OKL4 Release 2.1
Date: 15 April 2008
Table of Contents
2. Supported Target Platforms and Architectures
a. ARMv5 Architectures
b. ARMv6 Architectures
c. IA32 Architectures
d. Hardware Simulation
c. Other Requirements
4. Building OKL4
a. Before you begin
b. L4 Test
d. OK Linux
e. How to 'make clean'
5. Getting Around the Source
6. Getting Help
OKL4 is built using cutting-edge microkernel technology, which provides Trustworthy Virtualization and Secure Decomposition capabilities for embedded systems. OKL4 supports system virtualization, secure execution of components in an execution environment with a minimal trusted computing base, and fault isolation within complex systems using lightweight protected components.
Supported Target Platforms and Architectures
This release supports the following development platforms:
### ARMv5 Architecture
* Gumstix - a pxa250 SoC with an ARMv5 based XScale CPU core
* GTA01 - a s3c2410 SoC with an ARMv5 based ARM920T CPU core (used by the FIC Neo1973 'openmoko' phone)
### ARMv6 Architecture
* KZM - a i.MX31 SoC with an ARMv6 based ARM1136 CPU core
### IA32 Architecture
* PC99 - the standard IA32 platform
### Hardware Simulation
In addition to the hardware platforms listed above, software simulation of the Gumstix, GTA and PC99 platforms are also supported.
The toolchain for building on ARM-based targets can be downloaded from [here].
The toolchain for building on IA32-based targets can be downloaded from [here]. Please also note the section "Compiling for IA32 Targets" below.
The IA32 NPTL toolchain for building OK Linux on IA32 targets can be found from [here].
The Skyeye simulator is used to simulate Gumstix hardware. It can be obtained [here].
The QEMU simulator is used to simulate GTA (Neo1973 'openmoko phone') and PC99 hardware.
Information about the OpenMoko QEMU can be found [here].
Information about the PC99 QEMU can be found [here] (version 0.8.2 is supported, although later versions may still work).
### Other Requirements
Python 2.4.4 is required and supported, although other 2.4-based versions may still work.
### Before you begin
Please ensure that all the prerequisite tools and simulators are in the shell path. In particular, the default compiler `gcc` points to the one distributed with the binary.
In the build commands listed below, adding the word `simulate` at the end will automatically invoke the simulator, if the simulator is available.
The build system is invoked by running:
with appropriate arguments. There are two required arguments, `project` and `machine`.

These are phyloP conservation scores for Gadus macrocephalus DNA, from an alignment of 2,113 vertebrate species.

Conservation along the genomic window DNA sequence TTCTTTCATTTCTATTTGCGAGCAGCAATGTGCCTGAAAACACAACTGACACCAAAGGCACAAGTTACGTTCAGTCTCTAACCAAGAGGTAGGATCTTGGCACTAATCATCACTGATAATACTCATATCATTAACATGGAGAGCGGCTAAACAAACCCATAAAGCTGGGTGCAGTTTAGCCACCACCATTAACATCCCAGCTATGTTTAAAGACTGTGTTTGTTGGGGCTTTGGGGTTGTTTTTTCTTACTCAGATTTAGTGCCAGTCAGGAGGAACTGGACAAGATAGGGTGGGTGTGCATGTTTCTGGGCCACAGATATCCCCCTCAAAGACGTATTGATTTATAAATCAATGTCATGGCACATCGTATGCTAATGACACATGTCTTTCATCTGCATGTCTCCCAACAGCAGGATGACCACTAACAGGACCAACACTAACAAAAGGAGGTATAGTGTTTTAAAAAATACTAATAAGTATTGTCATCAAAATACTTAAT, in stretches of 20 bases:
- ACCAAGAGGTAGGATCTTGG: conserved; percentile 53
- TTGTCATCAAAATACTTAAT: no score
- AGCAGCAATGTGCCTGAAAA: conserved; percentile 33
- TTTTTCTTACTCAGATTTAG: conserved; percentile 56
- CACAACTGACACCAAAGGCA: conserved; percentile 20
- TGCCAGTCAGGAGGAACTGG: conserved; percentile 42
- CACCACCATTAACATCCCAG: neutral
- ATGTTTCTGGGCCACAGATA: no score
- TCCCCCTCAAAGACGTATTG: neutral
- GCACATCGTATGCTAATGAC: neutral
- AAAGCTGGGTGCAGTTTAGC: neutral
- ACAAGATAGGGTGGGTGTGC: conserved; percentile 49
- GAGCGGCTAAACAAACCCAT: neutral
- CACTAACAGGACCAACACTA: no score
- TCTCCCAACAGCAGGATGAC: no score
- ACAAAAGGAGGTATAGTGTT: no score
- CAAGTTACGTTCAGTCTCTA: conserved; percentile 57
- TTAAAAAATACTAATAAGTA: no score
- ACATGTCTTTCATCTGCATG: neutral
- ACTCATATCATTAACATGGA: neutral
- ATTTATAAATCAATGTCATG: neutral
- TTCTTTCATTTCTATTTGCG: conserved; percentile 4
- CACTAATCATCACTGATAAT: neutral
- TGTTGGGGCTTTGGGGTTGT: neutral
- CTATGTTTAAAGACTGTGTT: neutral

The `machine` argument specifies the target platform, and must be one of the following:
### L4 Test Suite
The L4 Test Suite `l4test` performs a number of unit tests for kernel functionality.
$ ./tools/build.py project=l4test machine=<target>
Specifying `project` as `iguana` will build the complete OKL4 software stack. An additional argument `example` can be provided to specify a program to be run on OKL4. The value should correspond to a sub-directory within `iguana/example`.
$ ./tools/build.py project=iguana machine=<target> example=dining_philosophers
will invoke the Dining Philosophers example application.
### OKL4 with POSIX Support
OKL4 programs can be compiled with a subset of PSE51 support. An additional argument `example_env` must be specified with `posix` as its value.
$ ./tools/build.py project=iguana machine=<target> example=posix example_env=posix
### OKL4 Test Suite
The OKL4 Test Suite performs a number of unit tests on OKL4 functionality.
$ ./tools/build.py project=iguana machine=<target> test_libs=all
### OK Linux
Before you begin, you should untar the OK Linux tarball into a subdirectory of your primary OKL4 tree called linux/.
OK Linux can be built using the following command:
$ ./tools/build.py project=iguana machine=<target> wombat=yes
### Compiling for IA32 Targets
If the distributed toolchain binaries are used, add this argument to the command line:
$ ./tools/build.py [options] toolprefix=i686-unknown-linux-gnu-
### How to 'make clean'
The equivalent of doing a `make clean` is to do:
$ rm -rf build
Getting Around the Source
pistachio/ The OKL4 kernel
iguana/server The OKL4 root server
iguana/example/ Sample OKL4 applications
iguana/test/ Test suite for the OKL4 root server
iguana/v* Virtual device servers
drivers/ Device drivers
libs/ Core OKL4 libraries
libs/c The OKL4 C library
libs/posix A subset of the POSIX PSE51 profile
libs/l4[e] Userland stubs for invoking kernel primitives
libs/iguana OKL4 interface library for interacting with the OKL4 root server
libs/v* OKL4 interface library for obtaining virtual devices
l4test/ Test suite for the OKL4 kernel
arch/ Architecture-specific code
platform/ Platform-specific code
projects/ Build-system configuration for projects
tools/ Build-system tools, IDL generator (magpie) and system-configurator (elfweaver)
The latest public release of OKL4, along with relevant documentation, can be found at the [OKL4 Developer Wiki].
There is an active and responsive [mailing list] for the OKL4 community on [email@example.com]. You can subscribe by visiting [this page].
The Open Kernel Labs team